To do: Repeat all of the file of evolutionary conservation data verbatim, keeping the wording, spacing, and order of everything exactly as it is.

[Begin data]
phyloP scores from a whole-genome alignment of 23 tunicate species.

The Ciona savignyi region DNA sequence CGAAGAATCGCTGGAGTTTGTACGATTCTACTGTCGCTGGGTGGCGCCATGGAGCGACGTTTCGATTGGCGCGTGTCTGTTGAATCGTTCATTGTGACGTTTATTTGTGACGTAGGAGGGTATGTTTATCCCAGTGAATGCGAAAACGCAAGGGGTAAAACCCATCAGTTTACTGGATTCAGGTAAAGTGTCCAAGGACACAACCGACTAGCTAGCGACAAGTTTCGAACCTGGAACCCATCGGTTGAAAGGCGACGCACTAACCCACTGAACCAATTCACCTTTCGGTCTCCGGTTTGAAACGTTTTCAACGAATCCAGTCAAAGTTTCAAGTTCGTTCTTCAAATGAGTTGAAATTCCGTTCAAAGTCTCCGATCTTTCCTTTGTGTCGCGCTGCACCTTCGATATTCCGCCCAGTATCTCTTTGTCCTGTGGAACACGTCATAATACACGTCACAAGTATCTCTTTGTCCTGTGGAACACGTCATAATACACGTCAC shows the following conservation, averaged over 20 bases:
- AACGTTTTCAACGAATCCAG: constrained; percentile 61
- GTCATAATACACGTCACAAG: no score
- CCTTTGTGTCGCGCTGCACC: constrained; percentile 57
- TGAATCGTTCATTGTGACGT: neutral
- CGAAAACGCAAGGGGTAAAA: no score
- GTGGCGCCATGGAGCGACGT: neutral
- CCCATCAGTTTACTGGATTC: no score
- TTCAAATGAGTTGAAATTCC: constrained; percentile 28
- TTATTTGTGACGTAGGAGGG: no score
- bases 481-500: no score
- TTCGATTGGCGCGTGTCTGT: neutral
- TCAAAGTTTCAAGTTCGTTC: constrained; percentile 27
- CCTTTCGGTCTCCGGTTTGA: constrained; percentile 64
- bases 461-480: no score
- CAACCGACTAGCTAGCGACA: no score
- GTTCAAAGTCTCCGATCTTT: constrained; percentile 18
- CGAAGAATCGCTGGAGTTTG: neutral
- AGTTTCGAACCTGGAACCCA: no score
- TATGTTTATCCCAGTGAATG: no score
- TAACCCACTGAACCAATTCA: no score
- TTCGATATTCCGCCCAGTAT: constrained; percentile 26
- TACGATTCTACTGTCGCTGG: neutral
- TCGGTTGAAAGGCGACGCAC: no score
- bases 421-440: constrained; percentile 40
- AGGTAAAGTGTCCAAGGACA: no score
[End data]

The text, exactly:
phyloP scores from a whole-genome alignment of 23 tunicate species.

The Ciona savignyi region DNA sequence CGAAGAATCGCTGGAGTTTGTACGATTCTACTGTCGCTGGGTGGCGCCATGGAGCGACGTTTCGATTGGCGCGTGTCTGTTGAATCGTTCATTGTGACGTTTATTTGTGACGTAGGAGGGTATGTTTATCCCAGTGAATGCGAAAACGCAAGGGGTAAAACCCATCAGTTTACTGGATTCAGGTAAAGTGTCCAAGGACACAACCGACTAGCTAGCGACAAGTTTCGAACCTGGAACCCATCGGTTGAAAGGCGACGCACTAACCCACTGAACCAATTCACCTTTCGGTCTCCGGTTTGAAACGTTTTCAACGAATCCAGTCAAAGTTTCAAGTTCGTTCTTCAAATGAGTTGAAATTCCGTTCAAAGTCTCCGATCTTTCCTTTGTGTCGCGCTGCACCTTCGATATTCCGCCCAGTATCTCTTTGTCCTGTGGAACACGTCATAATACACGTCACAAGTATCTCTTTGTCCTGTGGAACACGTCATAATACACGTCAC shows the following conservation, averaged over 20 bases:
- AACGTTTTCAACGAATCCAG: constrained; percentile 61
- GTCATAATACACGTCACAAG: no score
- CCTTTGTGTCGCGCTGCACC: constrained; percentile 57
- TGAATCGTTCATTGTGACGT: neutral
- CGAAAACGCAAGGGGTAAAA: no score
- GTGGCGCCATGGAGCGACGT: neutral
- CCCATCAGTTTACTGGATTC: no score
- TTCAAATGAGTTGAAATTCC: constrained; percentile 28
- TTATTTGTGACGTAGGAGGG: no score
- bases 481-500: no score
- TTCGATTGGCGCGTGTCTGT: neutral
- TCAAAGTTTCAAGTTCGTTC: constrained; percentile 27
- CCTTTCGGTCTCCGGTTTGA: constrained; percentile 64
- bases 461-480: no score
- CAACCGACTAGCTAGCGACA: no score
- GTTCAAAGTCTCCGATCTTT: constrained; percentile 18
- CGAAGAATCGCTGGAGTTTG: neutral
- AGTTTCGAACCTGGAACCCA: no score
- TATGTTTATCCCAGTGAATG: no score
- TAACCCACTGAACCAATTCA: no score
- TTCGATATTCCGCCCAGTAT: constrained; percentile 26
- TACGATTCTACTGTCGCTGG: neutral
- TCGGTTGAAAGGCGACGCAC: no score
- bases 421-440: constrained; percentile 40
- AGGTAAAGTGTCCAAGGACA: no score